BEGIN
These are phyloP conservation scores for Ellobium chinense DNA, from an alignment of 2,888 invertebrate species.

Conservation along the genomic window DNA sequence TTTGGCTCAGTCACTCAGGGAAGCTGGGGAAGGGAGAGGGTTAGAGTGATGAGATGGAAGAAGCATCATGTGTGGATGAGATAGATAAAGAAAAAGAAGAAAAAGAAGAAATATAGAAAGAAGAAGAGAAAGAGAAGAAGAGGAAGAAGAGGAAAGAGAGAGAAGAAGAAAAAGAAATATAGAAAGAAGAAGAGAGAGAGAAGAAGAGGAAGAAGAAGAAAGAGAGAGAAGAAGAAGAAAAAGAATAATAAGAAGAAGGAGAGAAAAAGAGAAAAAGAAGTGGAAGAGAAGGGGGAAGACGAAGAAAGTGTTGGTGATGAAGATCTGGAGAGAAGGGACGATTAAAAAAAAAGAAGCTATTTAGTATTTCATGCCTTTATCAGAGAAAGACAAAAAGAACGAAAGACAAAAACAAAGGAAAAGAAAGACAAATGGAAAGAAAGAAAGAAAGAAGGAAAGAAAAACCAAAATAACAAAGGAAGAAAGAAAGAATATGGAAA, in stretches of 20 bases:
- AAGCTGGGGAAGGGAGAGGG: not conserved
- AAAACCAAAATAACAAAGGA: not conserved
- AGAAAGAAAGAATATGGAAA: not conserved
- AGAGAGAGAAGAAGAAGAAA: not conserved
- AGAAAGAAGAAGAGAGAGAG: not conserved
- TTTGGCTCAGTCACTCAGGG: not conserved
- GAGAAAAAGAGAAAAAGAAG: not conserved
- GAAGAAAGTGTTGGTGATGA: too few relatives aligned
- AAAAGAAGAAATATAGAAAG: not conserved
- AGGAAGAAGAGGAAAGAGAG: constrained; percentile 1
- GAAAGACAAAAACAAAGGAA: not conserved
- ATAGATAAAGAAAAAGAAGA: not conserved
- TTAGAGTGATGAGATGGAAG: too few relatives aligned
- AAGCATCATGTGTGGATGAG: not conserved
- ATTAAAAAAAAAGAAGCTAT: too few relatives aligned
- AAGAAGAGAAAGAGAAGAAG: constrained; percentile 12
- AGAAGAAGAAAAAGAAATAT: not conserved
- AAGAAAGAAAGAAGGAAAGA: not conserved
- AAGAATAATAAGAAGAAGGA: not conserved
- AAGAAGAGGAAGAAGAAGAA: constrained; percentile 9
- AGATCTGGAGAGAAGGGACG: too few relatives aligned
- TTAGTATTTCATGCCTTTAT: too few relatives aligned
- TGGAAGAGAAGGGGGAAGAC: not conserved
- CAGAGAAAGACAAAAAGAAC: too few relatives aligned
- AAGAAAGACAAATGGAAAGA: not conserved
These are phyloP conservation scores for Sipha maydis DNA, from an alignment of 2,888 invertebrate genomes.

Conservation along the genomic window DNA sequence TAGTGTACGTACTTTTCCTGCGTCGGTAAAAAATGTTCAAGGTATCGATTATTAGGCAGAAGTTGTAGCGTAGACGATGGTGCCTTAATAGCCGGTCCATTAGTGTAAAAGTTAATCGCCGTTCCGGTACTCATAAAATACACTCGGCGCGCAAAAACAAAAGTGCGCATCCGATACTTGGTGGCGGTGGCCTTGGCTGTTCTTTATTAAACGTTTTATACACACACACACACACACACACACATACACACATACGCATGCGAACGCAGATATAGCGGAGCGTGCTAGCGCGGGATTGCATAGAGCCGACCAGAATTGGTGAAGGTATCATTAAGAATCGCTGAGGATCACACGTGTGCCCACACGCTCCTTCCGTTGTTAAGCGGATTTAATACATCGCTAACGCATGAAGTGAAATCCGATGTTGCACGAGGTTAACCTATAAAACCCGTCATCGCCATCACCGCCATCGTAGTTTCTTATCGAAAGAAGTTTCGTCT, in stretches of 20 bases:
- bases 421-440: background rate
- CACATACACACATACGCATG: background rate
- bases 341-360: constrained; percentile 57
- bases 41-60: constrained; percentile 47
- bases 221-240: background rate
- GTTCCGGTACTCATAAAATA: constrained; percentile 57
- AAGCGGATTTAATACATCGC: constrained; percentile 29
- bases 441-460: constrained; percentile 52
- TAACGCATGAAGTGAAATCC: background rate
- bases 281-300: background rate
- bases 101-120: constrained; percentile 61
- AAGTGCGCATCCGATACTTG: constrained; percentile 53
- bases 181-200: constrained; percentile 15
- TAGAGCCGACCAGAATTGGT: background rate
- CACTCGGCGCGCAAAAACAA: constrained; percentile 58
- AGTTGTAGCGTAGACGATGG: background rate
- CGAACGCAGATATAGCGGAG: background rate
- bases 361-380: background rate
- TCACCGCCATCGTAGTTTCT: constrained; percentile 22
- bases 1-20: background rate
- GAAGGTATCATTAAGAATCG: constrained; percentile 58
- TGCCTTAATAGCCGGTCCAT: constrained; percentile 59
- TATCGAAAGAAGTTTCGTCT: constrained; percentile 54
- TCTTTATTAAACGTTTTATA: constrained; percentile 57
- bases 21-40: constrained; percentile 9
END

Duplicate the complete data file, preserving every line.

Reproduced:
These are phyloP conservation scores for Ellobium chinense DNA, from an alignment of 2,888 invertebrate species.

Conservation along the genomic window DNA sequence TTTGGCTCAGTCACTCAGGGAAGCTGGGGAAGGGAGAGGGTTAGAGTGATGAGATGGAAGAAGCATCATGTGTGGATGAGATAGATAAAGAAAAAGAAGAAAAAGAAGAAATATAGAAAGAAGAAGAGAAAGAGAAGAAGAGGAAGAAGAGGAAAGAGAGAGAAGAAGAAAAAGAAATATAGAAAGAAGAAGAGAGAGAGAAGAAGAGGAAGAAGAAGAAAGAGAGAGAAGAAGAAGAAAAAGAATAATAAGAAGAAGGAGAGAAAAAGAGAAAAAGAAGTGGAAGAGAAGGGGGAAGACGAAGAAAGTGTTGGTGATGAAGATCTGGAGAGAAGGGACGATTAAAAAAAAAGAAGCTATTTAGTATTTCATGCCTTTATCAGAGAAAGACAAAAAGAACGAAAGACAAAAACAAAGGAAAAGAAAGACAAATGGAAAGAAAGAAAGAAAGAAGGAAAGAAAAACCAAAATAACAAAGGAAGAAAGAAAGAATATGGAAA, in stretches of 20 bases:
- AAGCTGGGGAAGGGAGAGGG: not conserved
- AAAACCAAAATAACAAAGGA: not conserved
- AGAAAGAAAGAATATGGAAA: not conserved
- AGAGAGAGAAGAAGAAGAAA: not conserved
- AGAAAGAAGAAGAGAGAGAG: not conserved
- TTTGGCTCAGTCACTCAGGG: not conserved
- GAGAAAAAGAGAAAAAGAAG: not conserved
- GAAGAAAGTGTTGGTGATGA: too few relatives aligned
- AAAAGAAGAAATATAGAAAG: not conserved
- AGGAAGAAGAGGAAAGAGAG: constrained; percentile 1
- GAAAGACAAAAACAAAGGAA: not conserved
- ATAGATAAAGAAAAAGAAGA: not conserved
- TTAGAGTGATGAGATGGAAG: too few relatives aligned
- AAGCATCATGTGTGGATGAG: not conserved
- ATTAAAAAAAAAGAAGCTAT: too few relatives aligned
- AAGAAGAGAAAGAGAAGAAG: constrained; percentile 12
- AGAAGAAGAAAAAGAAATAT: not conserved
- AAGAAAGAAAGAAGGAAAGA: not conserved
- AAGAATAATAAGAAGAAGGA: not conserved
- AAGAAGAGGAAGAAGAAGAA: constrained; percentile 9
- AGATCTGGAGAGAAGGGACG: too few relatives aligned
- TTAGTATTTCATGCCTTTAT: too few relatives aligned
- TGGAAGAGAAGGGGGAAGAC: not conserved
- CAGAGAAAGACAAAAAGAAC: too few relatives aligned
- AAGAAAGACAAATGGAAAGA: not conserved
These are phyloP conservation scores for Sipha maydis DNA, from an alignment of 2,888 invertebrate genomes.

Conservation along the genomic window DNA sequence TAGTGTACGTACTTTTCCTGCGTCGGTAAAAAATGTTCAAGGTATCGATTATTAGGCAGAAGTTGTAGCGTAGACGATGGTGCCTTAATAGCCGGTCCATTAGTGTAAAAGTTAATCGCCGTTCCGGTACTCATAAAATACACTCGGCGCGCAAAAACAAAAGTGCGCATCCGATACTTGGTGGCGGTGGCCTTGGCTGTTCTTTATTAAACGTTTTATACACACACACACACACACACACACATACACACATACGCATGCGAACGCAGATATAGCGGAGCGTGCTAGCGCGGGATTGCATAGAGCCGACCAGAATTGGTGAAGGTATCATTAAGAATCGCTGAGGATCACACGTGTGCCCACACGCTCCTTCCGTTGTTAAGCGGATTTAATACATCGCTAACGCATGAAGTGAAATCCGATGTTGCACGAGGTTAACCTATAAAACCCGTCATCGCCATCACCGCCATCGTAGTTTCTTATCGAAAGAAGTTTCGTCT, in stretches of 20 bases:
- bases 421-440: background rate
- CACATACACACATACGCATG: background rate
- bases 341-360: constrained; percentile 57
- bases 41-60: constrained; percentile 47
- bases 221-240: background rate
- GTTCCGGTACTCATAAAATA: constrained; percentile 57
- AAGCGGATTTAATACATCGC: constrained; percentile 29
- bases 441-460: constrained; percentile 52
- TAACGCATGAAGTGAAATCC: background rate
- bases 281-300: background rate
- bases 101-120: constrained; percentile 61
- AAGTGCGCATCCGATACTTG: constrained; percentile 53
- bases 181-200: constrained; percentile 15
- TAGAGCCGACCAGAATTGGT: background rate
- CACTCGGCGCGCAAAAACAA: constrained; percentile 58
- AGTTGTAGCGTAGACGATGG: background rate
- CGAACGCAGATATAGCGGAG: background rate
- bases 361-380: background rate
- TCACCGCCATCGTAGTTTCT: constrained; percentile 22
- bases 1-20: background rate
- GAAGGTATCATTAAGAATCG: constrained; percentile 58
- TGCCTTAATAGCCGGTCCAT: constrained; percentile 59
- TATCGAAAGAAGTTTCGTCT: constrained; percentile 54
- TCTTTATTAAACGTTTTATA: constrained; percentile 57
- bases 21-40: constrained; percentile 9